Phase 2: Writing & Editing

Writers each call the steps of creation something different but like a story, the process has a beginning, a middle, and an ending. The four phase system I’ve adopted is from Write. Publish. Repeat. by Sterling & Stone, an amazing book for writers that I recommend.

How do I write a book?

There are thousands of books on how to write a book, so, it’s superfluous to repeat here what has been covered by much more experienced writers than I. Speaking from personal experience, I have at least seventy or eighty books on my e-reader at any given moment (that I’ve read) all on various elements of writing, and that’s a fraction of the books that I’ve read over the years, borrowing from friends or libraries or books once owned and now lost/discarded. In other words, there are TONS of books available. Go find one and let me write.

The editing process

There are several types of editing a book may need, including (but not limited to):

  • Developmental editing (aka “book doctoring” aka “I’m having second thoughts about my claims of being a writer”)
  • Structural editing (aka “something doesn’t feel right with how the book reads/flows”)
  • Line editing (aka “now I’ve got the rough feel of the book, I can work on sounding like a pretentious arse”)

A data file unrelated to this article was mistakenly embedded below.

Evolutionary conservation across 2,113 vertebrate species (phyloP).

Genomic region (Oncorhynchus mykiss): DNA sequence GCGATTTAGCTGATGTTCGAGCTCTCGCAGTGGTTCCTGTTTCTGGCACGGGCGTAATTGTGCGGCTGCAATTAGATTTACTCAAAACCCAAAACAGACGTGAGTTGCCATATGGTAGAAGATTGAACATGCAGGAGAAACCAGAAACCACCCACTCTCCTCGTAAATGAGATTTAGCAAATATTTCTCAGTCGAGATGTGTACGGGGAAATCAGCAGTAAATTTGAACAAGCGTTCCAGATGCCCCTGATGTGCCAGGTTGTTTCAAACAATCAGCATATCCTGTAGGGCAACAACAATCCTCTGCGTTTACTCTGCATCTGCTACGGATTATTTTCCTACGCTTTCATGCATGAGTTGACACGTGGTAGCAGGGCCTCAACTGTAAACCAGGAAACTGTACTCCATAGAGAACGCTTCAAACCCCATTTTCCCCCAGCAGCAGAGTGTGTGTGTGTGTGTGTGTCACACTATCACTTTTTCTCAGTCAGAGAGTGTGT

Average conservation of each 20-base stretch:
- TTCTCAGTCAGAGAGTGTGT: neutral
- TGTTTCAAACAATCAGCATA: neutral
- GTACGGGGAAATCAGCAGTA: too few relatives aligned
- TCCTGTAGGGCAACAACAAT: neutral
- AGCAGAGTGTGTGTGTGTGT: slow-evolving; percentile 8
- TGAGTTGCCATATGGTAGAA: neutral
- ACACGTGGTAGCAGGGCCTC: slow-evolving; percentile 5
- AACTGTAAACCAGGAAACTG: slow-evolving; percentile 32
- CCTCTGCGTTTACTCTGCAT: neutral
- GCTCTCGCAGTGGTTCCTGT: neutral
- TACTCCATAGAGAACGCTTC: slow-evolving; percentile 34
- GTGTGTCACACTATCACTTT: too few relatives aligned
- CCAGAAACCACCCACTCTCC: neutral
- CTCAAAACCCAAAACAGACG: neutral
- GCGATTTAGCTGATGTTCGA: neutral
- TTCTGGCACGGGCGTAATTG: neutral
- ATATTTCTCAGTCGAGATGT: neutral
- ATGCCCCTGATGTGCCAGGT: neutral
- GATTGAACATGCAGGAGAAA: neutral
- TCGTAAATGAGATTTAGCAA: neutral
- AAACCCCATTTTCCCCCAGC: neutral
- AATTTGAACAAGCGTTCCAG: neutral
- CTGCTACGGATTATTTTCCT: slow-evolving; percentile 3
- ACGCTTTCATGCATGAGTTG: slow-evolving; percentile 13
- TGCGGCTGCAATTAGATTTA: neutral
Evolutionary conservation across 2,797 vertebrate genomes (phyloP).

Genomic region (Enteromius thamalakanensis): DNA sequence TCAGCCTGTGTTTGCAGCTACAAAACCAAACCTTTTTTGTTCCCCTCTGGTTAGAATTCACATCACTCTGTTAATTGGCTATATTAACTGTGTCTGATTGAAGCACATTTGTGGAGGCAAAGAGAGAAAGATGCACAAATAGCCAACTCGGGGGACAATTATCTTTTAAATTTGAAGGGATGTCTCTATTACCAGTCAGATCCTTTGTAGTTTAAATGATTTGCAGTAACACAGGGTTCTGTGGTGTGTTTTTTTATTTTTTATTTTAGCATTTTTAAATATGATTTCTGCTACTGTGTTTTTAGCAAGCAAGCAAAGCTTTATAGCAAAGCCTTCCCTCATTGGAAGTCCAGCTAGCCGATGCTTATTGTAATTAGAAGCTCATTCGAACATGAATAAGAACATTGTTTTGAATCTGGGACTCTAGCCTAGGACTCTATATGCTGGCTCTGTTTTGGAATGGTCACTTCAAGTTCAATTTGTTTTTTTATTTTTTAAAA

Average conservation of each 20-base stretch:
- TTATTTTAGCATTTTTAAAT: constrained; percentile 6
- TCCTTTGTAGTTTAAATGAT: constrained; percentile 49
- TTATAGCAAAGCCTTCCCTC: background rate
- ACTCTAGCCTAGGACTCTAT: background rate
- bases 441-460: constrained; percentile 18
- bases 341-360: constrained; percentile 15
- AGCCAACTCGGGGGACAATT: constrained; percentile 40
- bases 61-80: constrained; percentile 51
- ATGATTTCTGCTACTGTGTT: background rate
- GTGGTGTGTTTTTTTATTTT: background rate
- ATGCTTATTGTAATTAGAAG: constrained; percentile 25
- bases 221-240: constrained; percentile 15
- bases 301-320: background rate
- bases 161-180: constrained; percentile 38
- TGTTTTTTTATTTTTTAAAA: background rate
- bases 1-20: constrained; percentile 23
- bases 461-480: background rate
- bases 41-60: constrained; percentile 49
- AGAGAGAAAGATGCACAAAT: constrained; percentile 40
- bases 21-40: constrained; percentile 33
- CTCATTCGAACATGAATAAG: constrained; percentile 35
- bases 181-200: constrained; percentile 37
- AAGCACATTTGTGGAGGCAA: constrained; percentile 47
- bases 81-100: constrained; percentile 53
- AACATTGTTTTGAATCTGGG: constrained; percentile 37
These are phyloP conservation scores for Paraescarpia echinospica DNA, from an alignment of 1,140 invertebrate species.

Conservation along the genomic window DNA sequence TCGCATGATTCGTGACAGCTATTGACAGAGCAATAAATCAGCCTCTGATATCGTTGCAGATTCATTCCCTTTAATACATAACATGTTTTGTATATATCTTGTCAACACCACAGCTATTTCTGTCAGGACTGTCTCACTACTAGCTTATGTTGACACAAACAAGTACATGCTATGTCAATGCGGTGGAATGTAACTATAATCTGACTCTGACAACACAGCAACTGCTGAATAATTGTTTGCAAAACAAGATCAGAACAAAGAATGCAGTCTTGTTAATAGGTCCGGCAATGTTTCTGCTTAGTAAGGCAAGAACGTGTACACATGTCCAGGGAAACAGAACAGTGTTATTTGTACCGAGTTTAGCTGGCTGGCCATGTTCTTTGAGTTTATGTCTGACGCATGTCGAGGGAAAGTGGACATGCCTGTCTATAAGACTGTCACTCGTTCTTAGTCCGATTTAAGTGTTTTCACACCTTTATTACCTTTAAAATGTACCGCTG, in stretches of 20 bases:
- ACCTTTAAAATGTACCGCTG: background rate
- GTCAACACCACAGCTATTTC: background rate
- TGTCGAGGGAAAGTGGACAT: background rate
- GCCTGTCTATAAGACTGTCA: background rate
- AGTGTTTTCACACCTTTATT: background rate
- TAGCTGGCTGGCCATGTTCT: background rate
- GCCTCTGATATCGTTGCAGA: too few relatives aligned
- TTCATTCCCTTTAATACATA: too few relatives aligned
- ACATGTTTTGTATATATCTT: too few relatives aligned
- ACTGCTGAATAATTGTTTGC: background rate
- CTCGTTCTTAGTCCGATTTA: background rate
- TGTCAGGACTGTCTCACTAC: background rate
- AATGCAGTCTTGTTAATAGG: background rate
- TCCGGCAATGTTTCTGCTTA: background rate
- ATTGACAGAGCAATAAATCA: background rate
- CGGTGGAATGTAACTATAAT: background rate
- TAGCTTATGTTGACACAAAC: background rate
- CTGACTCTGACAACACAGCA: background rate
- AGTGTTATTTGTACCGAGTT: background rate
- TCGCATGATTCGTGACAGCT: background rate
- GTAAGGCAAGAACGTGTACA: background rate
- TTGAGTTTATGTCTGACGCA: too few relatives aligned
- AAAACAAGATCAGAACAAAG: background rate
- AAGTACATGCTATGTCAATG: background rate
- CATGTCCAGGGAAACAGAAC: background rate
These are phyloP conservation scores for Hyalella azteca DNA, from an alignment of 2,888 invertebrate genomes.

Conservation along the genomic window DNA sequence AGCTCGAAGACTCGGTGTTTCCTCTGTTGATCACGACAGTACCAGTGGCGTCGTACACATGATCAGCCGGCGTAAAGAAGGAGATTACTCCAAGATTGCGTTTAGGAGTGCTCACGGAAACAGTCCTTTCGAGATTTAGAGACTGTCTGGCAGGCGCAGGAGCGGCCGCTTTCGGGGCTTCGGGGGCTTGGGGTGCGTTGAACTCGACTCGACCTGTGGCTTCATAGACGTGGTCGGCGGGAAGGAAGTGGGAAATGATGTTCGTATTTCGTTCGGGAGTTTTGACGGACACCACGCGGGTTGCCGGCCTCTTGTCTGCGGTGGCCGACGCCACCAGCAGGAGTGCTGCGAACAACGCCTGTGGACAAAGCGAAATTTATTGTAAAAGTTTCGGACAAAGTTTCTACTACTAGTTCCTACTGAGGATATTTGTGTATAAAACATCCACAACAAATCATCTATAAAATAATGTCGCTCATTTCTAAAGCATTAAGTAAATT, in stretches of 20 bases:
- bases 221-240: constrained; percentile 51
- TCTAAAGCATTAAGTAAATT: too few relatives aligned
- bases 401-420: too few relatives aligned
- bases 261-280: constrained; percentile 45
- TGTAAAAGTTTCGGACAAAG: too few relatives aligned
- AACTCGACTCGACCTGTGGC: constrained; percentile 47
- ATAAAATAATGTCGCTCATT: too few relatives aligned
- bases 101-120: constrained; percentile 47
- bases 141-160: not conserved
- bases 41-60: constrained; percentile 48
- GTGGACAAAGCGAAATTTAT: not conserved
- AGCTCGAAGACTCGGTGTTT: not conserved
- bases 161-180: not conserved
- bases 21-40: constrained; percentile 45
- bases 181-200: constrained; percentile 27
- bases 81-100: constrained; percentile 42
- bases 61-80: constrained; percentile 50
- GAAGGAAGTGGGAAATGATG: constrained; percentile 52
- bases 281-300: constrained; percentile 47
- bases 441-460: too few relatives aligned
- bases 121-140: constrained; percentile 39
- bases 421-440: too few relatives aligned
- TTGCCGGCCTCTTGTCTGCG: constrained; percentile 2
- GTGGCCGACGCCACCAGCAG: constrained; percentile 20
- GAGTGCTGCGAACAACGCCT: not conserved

• Copy editing (aka “polishing my prose for my editor”)

If you flunked spelling and grammar or you didn’t major in English, you might want to consider hiring someone else to do this for you. In my case, I hate editing so I would look for an outside editor, depending on what I am specifically wanting to target in my prose. Remember, a polished manuscript matters.

During this process of writing and editing, there’ll be a great deal of revision, where I’ll go back in and change the original draft (which I refuse in general to show anyone) until, hopefully, EVENTUALLY, the material reaches a point that it’s now close to a publishable form. That’s where beta readers come in.

Beta readers are passionate readers who give the author a “fresh set of eyes” on their work. They spot things like plot holes and inconsistencies in descriptions. They can act as editors (but don’t necessarily expect them to do so) and point out flaws where bits of the story don’t feel right or seem believable. If you luck out with a reader who has an extensive background of reading your genre, they may even be able to recognize tropes and incorrect facts (if it’s a period piece).

I haven’t yet used beta readers for my own writing, but if you decide to go this route as an author, I’ve heard other writers recommend that you give your beta reader(s) a survey of specific questions of areas that you want addressed. The Write Life covered this well, and author Jami Gold has a beta reader worksheet that you can download.

Beyond this stage is Phase 4: Post-Production.